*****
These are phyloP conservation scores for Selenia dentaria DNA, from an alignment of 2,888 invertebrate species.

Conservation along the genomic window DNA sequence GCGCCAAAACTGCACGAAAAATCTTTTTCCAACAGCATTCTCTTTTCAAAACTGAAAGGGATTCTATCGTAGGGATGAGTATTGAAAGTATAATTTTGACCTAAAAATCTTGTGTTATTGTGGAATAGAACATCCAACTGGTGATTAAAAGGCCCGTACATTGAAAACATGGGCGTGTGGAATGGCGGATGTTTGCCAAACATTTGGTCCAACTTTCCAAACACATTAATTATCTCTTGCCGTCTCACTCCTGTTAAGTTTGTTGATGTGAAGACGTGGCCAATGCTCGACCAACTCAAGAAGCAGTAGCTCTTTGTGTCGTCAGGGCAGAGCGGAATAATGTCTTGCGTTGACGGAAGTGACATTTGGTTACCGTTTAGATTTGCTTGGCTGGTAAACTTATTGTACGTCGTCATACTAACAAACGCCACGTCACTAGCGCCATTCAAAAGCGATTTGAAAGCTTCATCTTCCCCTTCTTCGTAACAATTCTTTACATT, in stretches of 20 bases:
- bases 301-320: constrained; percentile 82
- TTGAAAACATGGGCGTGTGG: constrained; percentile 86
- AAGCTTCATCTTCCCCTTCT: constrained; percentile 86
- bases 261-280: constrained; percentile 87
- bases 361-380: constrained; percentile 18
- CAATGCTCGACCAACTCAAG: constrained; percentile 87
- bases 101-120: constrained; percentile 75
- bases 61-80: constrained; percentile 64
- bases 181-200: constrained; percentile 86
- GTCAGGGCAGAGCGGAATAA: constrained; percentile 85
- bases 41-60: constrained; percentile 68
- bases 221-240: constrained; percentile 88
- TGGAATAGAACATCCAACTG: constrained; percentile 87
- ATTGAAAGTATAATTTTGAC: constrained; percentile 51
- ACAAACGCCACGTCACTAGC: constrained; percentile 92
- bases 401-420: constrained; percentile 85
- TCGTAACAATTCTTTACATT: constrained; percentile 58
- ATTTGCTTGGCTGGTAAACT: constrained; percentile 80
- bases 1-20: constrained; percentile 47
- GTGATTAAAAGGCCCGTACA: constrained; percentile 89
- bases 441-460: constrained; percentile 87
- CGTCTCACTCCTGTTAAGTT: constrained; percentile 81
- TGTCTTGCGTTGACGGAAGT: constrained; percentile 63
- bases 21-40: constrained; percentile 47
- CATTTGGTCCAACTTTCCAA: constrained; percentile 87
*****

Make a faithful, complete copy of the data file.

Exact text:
These are phyloP conservation scores for Selenia dentaria DNA, from an alignment of 2,888 invertebrate species.

Conservation along the genomic window DNA sequence GCGCCAAAACTGCACGAAAAATCTTTTTCCAACAGCATTCTCTTTTCAAAACTGAAAGGGATTCTATCGTAGGGATGAGTATTGAAAGTATAATTTTGACCTAAAAATCTTGTGTTATTGTGGAATAGAACATCCAACTGGTGATTAAAAGGCCCGTACATTGAAAACATGGGCGTGTGGAATGGCGGATGTTTGCCAAACATTTGGTCCAACTTTCCAAACACATTAATTATCTCTTGCCGTCTCACTCCTGTTAAGTTTGTTGATGTGAAGACGTGGCCAATGCTCGACCAACTCAAGAAGCAGTAGCTCTTTGTGTCGTCAGGGCAGAGCGGAATAATGTCTTGCGTTGACGGAAGTGACATTTGGTTACCGTTTAGATTTGCTTGGCTGGTAAACTTATTGTACGTCGTCATACTAACAAACGCCACGTCACTAGCGCCATTCAAAAGCGATTTGAAAGCTTCATCTTCCCCTTCTTCGTAACAATTCTTTACATT, in stretches of 20 bases:
- bases 301-320: constrained; percentile 82
- TTGAAAACATGGGCGTGTGG: constrained; percentile 86
- AAGCTTCATCTTCCCCTTCT: constrained; percentile 86
- bases 261-280: constrained; percentile 87
- bases 361-380: constrained; percentile 18
- CAATGCTCGACCAACTCAAG: constrained; percentile 87
- bases 101-120: constrained; percentile 75
- bases 61-80: constrained; percentile 64
- bases 181-200: constrained; percentile 86
- GTCAGGGCAGAGCGGAATAA: constrained; percentile 85
- bases 41-60: constrained; percentile 68
- bases 221-240: constrained; percentile 88
- TGGAATAGAACATCCAACTG: constrained; percentile 87
- ATTGAAAGTATAATTTTGAC: constrained; percentile 51
- ACAAACGCCACGTCACTAGC: constrained; percentile 92
- bases 401-420: constrained; percentile 85
- TCGTAACAATTCTTTACATT: constrained; percentile 58
- ATTTGCTTGGCTGGTAAACT: constrained; percentile 80
- bases 1-20: constrained; percentile 47
- GTGATTAAAAGGCCCGTACA: constrained; percentile 89
- bases 441-460: constrained; percentile 87
- CGTCTCACTCCTGTTAAGTT: constrained; percentile 81
- TGTCTTGCGTTGACGGAAGT: constrained; percentile 63
- bases 21-40: constrained; percentile 47
- CATTTGGTCCAACTTTCCAA: constrained; percentile 87